San Francisco hopes to raise as much as $1.8 million annually by leasing out its surplus fiber-optic cable capacity, a new report says.
San Francisco has operated its own internal communications system for more than a century. That network is now connected via more than 110 miles of city-owned fiber-optic cable. Leasing surplus, "dark," or yet-to-be-hooked-up capacity would generate money while giving local businesses better and cheaper options for broadband access, according to the report.
And the city claims that prospective clients are already banging on the door.
The City has received requests from avariety of institutions for dark fiber, including KQED, the Independent Television Services (ITVS), The Warfield entertainment venue, and the Chronicle Building.When the city's Department of Technology installs fiber-optic cable in trenches, workers typically lay 312 strands. But city departments currently only use 12 strands, which means there is plenty to go around. The proposal recommends leasing the excess for as much as $200 per mile on a monthly basis.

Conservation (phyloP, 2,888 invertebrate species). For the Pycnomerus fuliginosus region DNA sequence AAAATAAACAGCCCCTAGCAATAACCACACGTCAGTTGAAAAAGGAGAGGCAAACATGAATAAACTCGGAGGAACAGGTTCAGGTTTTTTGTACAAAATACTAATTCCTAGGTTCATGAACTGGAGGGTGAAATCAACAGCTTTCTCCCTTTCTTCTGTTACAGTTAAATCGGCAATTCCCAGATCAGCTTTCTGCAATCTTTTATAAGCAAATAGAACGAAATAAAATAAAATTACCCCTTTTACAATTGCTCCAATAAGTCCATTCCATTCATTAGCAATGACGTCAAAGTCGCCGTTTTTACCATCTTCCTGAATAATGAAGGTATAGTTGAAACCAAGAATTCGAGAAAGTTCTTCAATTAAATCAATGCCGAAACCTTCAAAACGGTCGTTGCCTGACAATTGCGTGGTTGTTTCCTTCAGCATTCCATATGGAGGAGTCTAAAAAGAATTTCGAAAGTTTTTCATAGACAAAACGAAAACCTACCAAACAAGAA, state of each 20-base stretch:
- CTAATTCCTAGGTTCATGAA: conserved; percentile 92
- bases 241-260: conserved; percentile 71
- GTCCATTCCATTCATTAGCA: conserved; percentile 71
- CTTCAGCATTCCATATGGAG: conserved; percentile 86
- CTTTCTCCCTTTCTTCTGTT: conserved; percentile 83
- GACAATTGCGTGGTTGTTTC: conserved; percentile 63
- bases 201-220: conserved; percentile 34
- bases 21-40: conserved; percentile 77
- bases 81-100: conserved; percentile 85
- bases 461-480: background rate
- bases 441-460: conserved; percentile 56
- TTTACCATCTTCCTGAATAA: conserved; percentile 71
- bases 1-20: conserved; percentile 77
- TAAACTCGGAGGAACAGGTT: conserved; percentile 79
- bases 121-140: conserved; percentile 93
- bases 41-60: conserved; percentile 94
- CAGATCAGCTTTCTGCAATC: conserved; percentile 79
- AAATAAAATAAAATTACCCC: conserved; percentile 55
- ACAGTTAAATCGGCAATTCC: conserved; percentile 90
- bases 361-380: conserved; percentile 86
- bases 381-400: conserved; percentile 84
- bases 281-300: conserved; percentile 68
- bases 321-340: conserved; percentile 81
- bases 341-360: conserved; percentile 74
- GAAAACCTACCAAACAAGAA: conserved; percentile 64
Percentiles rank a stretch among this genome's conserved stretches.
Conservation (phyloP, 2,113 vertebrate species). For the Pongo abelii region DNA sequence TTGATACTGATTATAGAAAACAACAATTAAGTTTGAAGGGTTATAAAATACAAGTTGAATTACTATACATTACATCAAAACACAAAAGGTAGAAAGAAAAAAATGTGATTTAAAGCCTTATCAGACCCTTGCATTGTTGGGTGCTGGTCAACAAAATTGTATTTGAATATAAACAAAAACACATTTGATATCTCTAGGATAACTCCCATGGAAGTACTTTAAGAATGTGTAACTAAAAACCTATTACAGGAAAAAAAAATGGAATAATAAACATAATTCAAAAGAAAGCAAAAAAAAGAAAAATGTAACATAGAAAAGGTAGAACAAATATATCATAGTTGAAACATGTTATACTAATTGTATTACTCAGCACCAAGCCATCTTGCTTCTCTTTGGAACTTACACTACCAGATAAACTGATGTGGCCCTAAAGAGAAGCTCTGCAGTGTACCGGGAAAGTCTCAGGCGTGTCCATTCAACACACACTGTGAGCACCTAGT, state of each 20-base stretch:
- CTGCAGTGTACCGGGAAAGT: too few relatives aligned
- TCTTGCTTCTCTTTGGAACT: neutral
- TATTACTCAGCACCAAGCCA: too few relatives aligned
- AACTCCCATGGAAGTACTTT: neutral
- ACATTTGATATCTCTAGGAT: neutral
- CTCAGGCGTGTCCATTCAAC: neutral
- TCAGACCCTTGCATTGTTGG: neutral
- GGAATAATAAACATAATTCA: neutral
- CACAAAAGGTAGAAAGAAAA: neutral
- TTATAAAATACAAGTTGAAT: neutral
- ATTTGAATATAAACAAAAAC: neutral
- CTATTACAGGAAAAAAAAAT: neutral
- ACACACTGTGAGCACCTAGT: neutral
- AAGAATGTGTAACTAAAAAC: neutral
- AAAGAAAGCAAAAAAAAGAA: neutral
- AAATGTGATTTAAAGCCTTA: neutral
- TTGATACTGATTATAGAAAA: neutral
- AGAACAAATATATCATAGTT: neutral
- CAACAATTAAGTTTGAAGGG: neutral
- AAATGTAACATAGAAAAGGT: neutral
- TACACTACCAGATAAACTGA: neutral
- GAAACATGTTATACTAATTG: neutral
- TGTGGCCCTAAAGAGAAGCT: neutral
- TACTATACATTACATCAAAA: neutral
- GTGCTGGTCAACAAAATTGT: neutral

The availability of dark fiber in economic rehabilitation zones, such as the Central Market Street and Tenderloin area, that the city has identified for economic development incentives could provide another inducement for bandwidth-intensive industries to stay or locate to these areas. The city could offer a standard service package in a restricted area by conducting advance research on the cost of providing service and working with the Mayor's Office of Economic and Workforce Development on marketing the service to potential and existing occupants.